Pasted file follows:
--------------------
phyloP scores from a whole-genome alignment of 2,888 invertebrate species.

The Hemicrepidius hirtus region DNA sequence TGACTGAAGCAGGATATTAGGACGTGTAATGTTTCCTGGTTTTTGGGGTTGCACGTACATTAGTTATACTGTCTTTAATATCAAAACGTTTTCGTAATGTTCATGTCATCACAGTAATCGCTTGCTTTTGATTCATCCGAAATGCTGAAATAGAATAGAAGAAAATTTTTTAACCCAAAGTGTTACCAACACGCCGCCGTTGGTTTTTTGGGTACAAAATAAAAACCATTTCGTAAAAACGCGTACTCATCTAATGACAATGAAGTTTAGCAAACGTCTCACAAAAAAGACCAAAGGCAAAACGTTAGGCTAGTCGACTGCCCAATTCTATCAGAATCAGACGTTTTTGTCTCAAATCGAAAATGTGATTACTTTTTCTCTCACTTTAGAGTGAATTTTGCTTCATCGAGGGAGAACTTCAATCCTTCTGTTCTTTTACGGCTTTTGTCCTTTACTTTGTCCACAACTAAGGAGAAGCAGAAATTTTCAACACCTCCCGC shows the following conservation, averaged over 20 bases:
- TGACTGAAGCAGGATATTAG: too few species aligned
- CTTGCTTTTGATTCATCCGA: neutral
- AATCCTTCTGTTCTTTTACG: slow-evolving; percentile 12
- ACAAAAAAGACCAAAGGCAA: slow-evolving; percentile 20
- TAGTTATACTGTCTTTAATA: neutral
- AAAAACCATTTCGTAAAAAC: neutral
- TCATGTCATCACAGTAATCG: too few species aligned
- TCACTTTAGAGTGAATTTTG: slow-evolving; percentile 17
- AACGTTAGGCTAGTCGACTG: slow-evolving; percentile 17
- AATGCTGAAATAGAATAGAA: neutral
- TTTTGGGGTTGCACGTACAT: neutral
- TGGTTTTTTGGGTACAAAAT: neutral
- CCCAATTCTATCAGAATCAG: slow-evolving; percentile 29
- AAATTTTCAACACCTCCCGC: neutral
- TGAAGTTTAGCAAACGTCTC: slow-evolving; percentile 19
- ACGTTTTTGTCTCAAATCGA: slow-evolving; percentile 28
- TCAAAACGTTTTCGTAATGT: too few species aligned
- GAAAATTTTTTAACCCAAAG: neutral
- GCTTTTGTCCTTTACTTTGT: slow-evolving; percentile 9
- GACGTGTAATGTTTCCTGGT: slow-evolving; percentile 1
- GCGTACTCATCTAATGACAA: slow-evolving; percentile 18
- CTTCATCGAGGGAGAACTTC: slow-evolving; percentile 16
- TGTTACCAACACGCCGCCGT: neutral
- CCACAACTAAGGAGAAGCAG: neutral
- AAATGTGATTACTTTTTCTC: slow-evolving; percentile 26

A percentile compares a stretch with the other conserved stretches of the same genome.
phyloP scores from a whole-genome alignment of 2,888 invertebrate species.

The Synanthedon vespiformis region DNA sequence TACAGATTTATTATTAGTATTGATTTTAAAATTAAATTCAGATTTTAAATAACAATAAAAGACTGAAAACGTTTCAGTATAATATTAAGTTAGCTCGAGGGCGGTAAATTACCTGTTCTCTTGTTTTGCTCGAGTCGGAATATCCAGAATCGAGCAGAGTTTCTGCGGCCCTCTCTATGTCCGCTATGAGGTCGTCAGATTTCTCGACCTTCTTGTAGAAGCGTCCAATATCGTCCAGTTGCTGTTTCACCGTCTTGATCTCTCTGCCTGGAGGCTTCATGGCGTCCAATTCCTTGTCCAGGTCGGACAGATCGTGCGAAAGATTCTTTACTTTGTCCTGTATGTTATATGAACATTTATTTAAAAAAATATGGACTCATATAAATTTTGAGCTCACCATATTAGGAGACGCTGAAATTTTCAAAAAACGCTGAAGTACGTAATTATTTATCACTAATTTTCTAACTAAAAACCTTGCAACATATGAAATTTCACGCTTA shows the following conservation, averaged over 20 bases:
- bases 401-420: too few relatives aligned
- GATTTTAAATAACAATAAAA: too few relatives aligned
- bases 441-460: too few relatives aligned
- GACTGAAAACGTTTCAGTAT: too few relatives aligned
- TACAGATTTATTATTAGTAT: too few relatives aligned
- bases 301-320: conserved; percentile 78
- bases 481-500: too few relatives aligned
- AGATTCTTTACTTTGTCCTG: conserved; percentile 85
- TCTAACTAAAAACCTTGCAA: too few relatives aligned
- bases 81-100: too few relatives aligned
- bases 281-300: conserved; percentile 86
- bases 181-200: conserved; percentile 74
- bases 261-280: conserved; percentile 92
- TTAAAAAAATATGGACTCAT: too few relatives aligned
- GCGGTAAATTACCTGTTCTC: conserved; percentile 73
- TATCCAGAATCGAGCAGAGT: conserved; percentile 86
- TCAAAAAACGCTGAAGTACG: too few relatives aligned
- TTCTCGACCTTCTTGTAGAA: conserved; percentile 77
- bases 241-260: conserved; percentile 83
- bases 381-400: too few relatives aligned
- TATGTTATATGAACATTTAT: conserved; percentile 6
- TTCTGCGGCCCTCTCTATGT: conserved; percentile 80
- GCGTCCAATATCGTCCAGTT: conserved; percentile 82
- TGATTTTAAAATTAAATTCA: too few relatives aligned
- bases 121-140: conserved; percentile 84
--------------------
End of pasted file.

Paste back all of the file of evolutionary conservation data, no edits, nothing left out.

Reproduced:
phyloP scores from a whole-genome alignment of 2,888 invertebrate species.

The Hemicrepidius hirtus region DNA sequence TGACTGAAGCAGGATATTAGGACGTGTAATGTTTCCTGGTTTTTGGGGTTGCACGTACATTAGTTATACTGTCTTTAATATCAAAACGTTTTCGTAATGTTCATGTCATCACAGTAATCGCTTGCTTTTGATTCATCCGAAATGCTGAAATAGAATAGAAGAAAATTTTTTAACCCAAAGTGTTACCAACACGCCGCCGTTGGTTTTTTGGGTACAAAATAAAAACCATTTCGTAAAAACGCGTACTCATCTAATGACAATGAAGTTTAGCAAACGTCTCACAAAAAAGACCAAAGGCAAAACGTTAGGCTAGTCGACTGCCCAATTCTATCAGAATCAGACGTTTTTGTCTCAAATCGAAAATGTGATTACTTTTTCTCTCACTTTAGAGTGAATTTTGCTTCATCGAGGGAGAACTTCAATCCTTCTGTTCTTTTACGGCTTTTGTCCTTTACTTTGTCCACAACTAAGGAGAAGCAGAAATTTTCAACACCTCCCGC shows the following conservation, averaged over 20 bases:
- TGACTGAAGCAGGATATTAG: too few species aligned
- CTTGCTTTTGATTCATCCGA: neutral
- AATCCTTCTGTTCTTTTACG: slow-evolving; percentile 12
- ACAAAAAAGACCAAAGGCAA: slow-evolving; percentile 20
- TAGTTATACTGTCTTTAATA: neutral
- AAAAACCATTTCGTAAAAAC: neutral
- TCATGTCATCACAGTAATCG: too few species aligned
- TCACTTTAGAGTGAATTTTG: slow-evolving; percentile 17
- AACGTTAGGCTAGTCGACTG: slow-evolving; percentile 17
- AATGCTGAAATAGAATAGAA: neutral
- TTTTGGGGTTGCACGTACAT: neutral
- TGGTTTTTTGGGTACAAAAT: neutral
- CCCAATTCTATCAGAATCAG: slow-evolving; percentile 29
- AAATTTTCAACACCTCCCGC: neutral
- TGAAGTTTAGCAAACGTCTC: slow-evolving; percentile 19
- ACGTTTTTGTCTCAAATCGA: slow-evolving; percentile 28
- TCAAAACGTTTTCGTAATGT: too few species aligned
- GAAAATTTTTTAACCCAAAG: neutral
- GCTTTTGTCCTTTACTTTGT: slow-evolving; percentile 9
- GACGTGTAATGTTTCCTGGT: slow-evolving; percentile 1
- GCGTACTCATCTAATGACAA: slow-evolving; percentile 18
- CTTCATCGAGGGAGAACTTC: slow-evolving; percentile 16
- TGTTACCAACACGCCGCCGT: neutral
- CCACAACTAAGGAGAAGCAG: neutral
- AAATGTGATTACTTTTTCTC: slow-evolving; percentile 26

A percentile compares a stretch with the other conserved stretches of the same genome.
phyloP scores from a whole-genome alignment of 2,888 invertebrate species.

The Synanthedon vespiformis region DNA sequence TACAGATTTATTATTAGTATTGATTTTAAAATTAAATTCAGATTTTAAATAACAATAAAAGACTGAAAACGTTTCAGTATAATATTAAGTTAGCTCGAGGGCGGTAAATTACCTGTTCTCTTGTTTTGCTCGAGTCGGAATATCCAGAATCGAGCAGAGTTTCTGCGGCCCTCTCTATGTCCGCTATGAGGTCGTCAGATTTCTCGACCTTCTTGTAGAAGCGTCCAATATCGTCCAGTTGCTGTTTCACCGTCTTGATCTCTCTGCCTGGAGGCTTCATGGCGTCCAATTCCTTGTCCAGGTCGGACAGATCGTGCGAAAGATTCTTTACTTTGTCCTGTATGTTATATGAACATTTATTTAAAAAAATATGGACTCATATAAATTTTGAGCTCACCATATTAGGAGACGCTGAAATTTTCAAAAAACGCTGAAGTACGTAATTATTTATCACTAATTTTCTAACTAAAAACCTTGCAACATATGAAATTTCACGCTTA shows the following conservation, averaged over 20 bases:
- bases 401-420: too few relatives aligned
- GATTTTAAATAACAATAAAA: too few relatives aligned
- bases 441-460: too few relatives aligned
- GACTGAAAACGTTTCAGTAT: too few relatives aligned
- TACAGATTTATTATTAGTAT: too few relatives aligned
- bases 301-320: conserved; percentile 78
- bases 481-500: too few relatives aligned
- AGATTCTTTACTTTGTCCTG: conserved; percentile 85
- TCTAACTAAAAACCTTGCAA: too few relatives aligned
- bases 81-100: too few relatives aligned
- bases 281-300: conserved; percentile 86
- bases 181-200: conserved; percentile 74
- bases 261-280: conserved; percentile 92
- TTAAAAAAATATGGACTCAT: too few relatives aligned
- GCGGTAAATTACCTGTTCTC: conserved; percentile 73
- TATCCAGAATCGAGCAGAGT: conserved; percentile 86
- TCAAAAAACGCTGAAGTACG: too few relatives aligned
- TTCTCGACCTTCTTGTAGAA: conserved; percentile 77
- bases 241-260: conserved; percentile 83
- bases 381-400: too few relatives aligned
- TATGTTATATGAACATTTAT: conserved; percentile 6
- TTCTGCGGCCCTCTCTATGT: conserved; percentile 80
- GCGTCCAATATCGTCCAGTT: conserved; percentile 82
- TGATTTTAAAATTAAATTCA: too few relatives aligned
- bases 121-140: conserved; percentile 84